I came across this code when I was researching how the reduce() function in Python works. It prints 7, which is the expected output, and returns the total number of items from list1, the same as that of len(list1). I am interested to know how this code works.

  1. What does 0 in the reduce do?
  2. Does this mean x = list1 and y = 0? In that case, why does x + y return the sum of all values (28) in the list?
from functools import reduce 
list1 = [1 ,2, 3, 4, 5, 6, 7] 
count  = reduce(lambda x, y : x + 1, list1, 0)

Output: 7


2 Answers 2


The reduce function is quite well documented

As the documentation states:

reduce(lambda x, y: x+y, [1, 2, 3, 4, 5]) 

Essentially calculates ((((1+2)+3)+4)+5), where x is the previous result (default zero) and y is the next value in the list.

The zero in your example acts as an initial value, so:

reduce(lambda x, y: x+y, [1, 2, 3, 4, 5], 0) 

Calculates (((((0+1)+2)+3)+4)+5)

In your example, y is not used, so

reduce(lambda x, y : x + 1, list1, 0)

is the equivalent of (0+1)+1)+1)+1)+1)+1)+1) so you get the answer 7

  1. the 0 is the initial value to be passed to the function supplied to reduce(), in yout case - lambda x, y: x+1.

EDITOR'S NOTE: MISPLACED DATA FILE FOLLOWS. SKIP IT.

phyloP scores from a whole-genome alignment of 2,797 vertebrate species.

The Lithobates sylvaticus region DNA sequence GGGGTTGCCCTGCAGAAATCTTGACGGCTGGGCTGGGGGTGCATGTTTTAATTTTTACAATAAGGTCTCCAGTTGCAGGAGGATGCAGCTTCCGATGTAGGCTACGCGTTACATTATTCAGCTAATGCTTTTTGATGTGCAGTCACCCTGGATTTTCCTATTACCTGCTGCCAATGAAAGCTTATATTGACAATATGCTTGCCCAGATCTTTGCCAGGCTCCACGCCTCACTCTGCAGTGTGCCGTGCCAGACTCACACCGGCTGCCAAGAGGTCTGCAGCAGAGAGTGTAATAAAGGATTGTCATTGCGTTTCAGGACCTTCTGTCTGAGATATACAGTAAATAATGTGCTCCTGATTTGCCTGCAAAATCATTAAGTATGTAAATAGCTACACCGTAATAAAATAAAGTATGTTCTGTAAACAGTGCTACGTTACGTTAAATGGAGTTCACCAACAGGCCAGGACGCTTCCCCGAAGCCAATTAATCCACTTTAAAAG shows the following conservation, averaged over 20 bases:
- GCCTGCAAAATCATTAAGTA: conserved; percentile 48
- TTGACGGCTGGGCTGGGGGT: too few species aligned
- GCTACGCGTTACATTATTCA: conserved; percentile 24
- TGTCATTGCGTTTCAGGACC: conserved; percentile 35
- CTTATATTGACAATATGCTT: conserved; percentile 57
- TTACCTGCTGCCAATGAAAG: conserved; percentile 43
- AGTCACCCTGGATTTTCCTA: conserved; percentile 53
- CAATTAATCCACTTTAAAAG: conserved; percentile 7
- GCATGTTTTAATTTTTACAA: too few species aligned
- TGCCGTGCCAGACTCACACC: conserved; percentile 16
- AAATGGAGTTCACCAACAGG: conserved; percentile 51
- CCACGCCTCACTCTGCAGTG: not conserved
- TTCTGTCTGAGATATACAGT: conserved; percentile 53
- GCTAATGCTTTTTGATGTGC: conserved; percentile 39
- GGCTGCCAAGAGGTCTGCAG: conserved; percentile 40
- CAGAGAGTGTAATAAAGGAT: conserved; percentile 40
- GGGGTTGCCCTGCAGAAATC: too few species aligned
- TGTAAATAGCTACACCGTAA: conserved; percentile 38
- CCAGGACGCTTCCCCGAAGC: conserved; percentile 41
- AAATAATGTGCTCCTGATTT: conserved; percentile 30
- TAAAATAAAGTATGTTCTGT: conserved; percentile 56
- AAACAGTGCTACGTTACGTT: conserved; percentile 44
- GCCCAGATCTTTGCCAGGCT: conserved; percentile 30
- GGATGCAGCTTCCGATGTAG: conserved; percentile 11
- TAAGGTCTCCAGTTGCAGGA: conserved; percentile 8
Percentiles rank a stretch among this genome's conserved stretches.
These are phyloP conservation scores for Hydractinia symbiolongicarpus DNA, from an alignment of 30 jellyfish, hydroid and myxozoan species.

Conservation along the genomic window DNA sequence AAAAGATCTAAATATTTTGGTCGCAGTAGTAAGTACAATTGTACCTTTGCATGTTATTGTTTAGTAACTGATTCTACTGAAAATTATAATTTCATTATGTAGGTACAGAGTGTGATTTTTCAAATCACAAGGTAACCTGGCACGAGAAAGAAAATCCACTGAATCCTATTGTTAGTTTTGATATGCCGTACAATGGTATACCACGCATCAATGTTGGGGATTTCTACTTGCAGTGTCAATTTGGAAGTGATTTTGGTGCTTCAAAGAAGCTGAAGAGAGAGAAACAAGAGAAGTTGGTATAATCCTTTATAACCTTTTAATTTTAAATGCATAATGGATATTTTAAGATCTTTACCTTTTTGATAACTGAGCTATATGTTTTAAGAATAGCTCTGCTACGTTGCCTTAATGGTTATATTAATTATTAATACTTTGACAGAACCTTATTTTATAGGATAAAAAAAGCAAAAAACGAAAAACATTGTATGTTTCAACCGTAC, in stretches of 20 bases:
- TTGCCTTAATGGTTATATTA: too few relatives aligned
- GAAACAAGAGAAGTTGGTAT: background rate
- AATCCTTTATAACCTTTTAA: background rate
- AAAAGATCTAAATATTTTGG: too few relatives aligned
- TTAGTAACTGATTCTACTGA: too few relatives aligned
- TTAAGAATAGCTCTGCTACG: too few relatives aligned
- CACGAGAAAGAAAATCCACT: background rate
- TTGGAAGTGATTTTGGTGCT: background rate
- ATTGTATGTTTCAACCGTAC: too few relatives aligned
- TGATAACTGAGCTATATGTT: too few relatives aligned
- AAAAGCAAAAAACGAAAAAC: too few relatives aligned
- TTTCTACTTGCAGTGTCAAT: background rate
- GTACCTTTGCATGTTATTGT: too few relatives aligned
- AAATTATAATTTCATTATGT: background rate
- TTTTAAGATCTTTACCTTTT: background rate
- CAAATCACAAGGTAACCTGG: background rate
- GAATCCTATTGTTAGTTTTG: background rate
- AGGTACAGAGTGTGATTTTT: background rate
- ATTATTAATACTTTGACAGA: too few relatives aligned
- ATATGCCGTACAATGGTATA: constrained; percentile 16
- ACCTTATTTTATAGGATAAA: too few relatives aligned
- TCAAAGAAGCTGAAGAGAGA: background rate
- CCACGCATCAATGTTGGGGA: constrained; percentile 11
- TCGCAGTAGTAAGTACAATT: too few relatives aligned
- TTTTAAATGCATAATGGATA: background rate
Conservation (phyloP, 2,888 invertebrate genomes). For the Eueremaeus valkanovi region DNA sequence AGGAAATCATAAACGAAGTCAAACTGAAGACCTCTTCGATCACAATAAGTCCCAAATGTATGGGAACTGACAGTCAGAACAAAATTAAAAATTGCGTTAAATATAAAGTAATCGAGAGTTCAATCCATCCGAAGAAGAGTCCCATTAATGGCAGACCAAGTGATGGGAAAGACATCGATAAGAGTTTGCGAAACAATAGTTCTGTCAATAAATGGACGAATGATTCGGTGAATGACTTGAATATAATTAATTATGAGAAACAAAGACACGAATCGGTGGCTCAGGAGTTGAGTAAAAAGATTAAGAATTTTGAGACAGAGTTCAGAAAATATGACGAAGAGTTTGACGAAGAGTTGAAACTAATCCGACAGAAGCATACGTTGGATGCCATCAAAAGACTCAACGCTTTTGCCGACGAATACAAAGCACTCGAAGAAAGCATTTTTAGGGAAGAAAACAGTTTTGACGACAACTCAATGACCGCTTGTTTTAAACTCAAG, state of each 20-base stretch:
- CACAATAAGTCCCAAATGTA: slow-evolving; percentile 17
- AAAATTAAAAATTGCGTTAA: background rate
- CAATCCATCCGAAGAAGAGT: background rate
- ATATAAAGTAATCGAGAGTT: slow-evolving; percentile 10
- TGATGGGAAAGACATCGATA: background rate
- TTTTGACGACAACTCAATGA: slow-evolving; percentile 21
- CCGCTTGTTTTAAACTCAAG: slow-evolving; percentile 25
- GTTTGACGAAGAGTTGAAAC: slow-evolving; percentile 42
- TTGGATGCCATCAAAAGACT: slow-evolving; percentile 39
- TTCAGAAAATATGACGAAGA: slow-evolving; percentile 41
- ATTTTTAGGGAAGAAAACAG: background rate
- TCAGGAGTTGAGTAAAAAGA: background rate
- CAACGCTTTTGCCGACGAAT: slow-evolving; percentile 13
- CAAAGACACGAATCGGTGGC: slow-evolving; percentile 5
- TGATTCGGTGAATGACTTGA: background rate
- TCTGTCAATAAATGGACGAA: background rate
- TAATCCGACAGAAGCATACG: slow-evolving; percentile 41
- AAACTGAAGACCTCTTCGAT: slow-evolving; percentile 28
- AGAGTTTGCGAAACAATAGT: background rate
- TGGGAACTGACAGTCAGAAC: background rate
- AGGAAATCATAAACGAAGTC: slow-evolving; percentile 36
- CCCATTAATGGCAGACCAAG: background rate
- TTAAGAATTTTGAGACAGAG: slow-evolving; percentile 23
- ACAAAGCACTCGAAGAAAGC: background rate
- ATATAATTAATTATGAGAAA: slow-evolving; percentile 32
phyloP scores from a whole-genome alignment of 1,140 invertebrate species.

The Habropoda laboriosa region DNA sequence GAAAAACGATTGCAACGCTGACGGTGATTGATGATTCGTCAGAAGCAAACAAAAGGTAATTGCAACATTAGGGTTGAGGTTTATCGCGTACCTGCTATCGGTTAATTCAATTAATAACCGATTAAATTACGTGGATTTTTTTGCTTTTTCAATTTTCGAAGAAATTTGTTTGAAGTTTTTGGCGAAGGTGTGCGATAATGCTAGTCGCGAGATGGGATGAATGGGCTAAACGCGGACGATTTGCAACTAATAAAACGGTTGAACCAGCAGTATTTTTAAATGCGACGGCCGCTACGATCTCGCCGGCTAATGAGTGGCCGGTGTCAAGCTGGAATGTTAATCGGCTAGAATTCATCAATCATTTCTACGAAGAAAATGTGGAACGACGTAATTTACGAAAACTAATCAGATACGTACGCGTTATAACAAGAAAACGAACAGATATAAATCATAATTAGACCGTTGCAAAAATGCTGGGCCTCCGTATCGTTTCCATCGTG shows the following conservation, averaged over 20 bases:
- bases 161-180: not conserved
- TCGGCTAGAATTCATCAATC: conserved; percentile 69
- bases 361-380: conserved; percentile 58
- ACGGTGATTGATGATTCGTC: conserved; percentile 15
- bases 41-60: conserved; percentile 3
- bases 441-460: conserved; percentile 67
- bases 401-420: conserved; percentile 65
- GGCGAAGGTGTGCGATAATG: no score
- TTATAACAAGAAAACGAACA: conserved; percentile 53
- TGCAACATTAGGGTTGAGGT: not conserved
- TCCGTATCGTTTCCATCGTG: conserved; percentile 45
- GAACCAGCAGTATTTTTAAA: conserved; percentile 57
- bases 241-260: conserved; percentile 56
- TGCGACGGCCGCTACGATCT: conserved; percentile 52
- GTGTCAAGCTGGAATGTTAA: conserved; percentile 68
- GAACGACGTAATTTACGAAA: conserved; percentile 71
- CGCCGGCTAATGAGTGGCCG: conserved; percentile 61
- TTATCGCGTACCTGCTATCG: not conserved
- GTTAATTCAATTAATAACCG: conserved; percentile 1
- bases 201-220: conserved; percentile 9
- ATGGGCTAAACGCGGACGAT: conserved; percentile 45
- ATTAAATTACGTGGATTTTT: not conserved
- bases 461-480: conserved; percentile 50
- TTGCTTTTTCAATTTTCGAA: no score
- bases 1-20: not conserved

2. reduce() takes the first and second elements in the list passed to it and passes them to the lambda function. then, reduce() takes the output of this function and feeds it back to it along with the third element in the list. this process continues until all the values in the list pass through the function.

    lambda x, y: x+1

just means "take two numbers as parameters (x and y) and return the first one plus 1. since the first value to be passes as x is 0 (it is the initial value supplied to reduce()), lambda will just increase it by 1 for every element in the list

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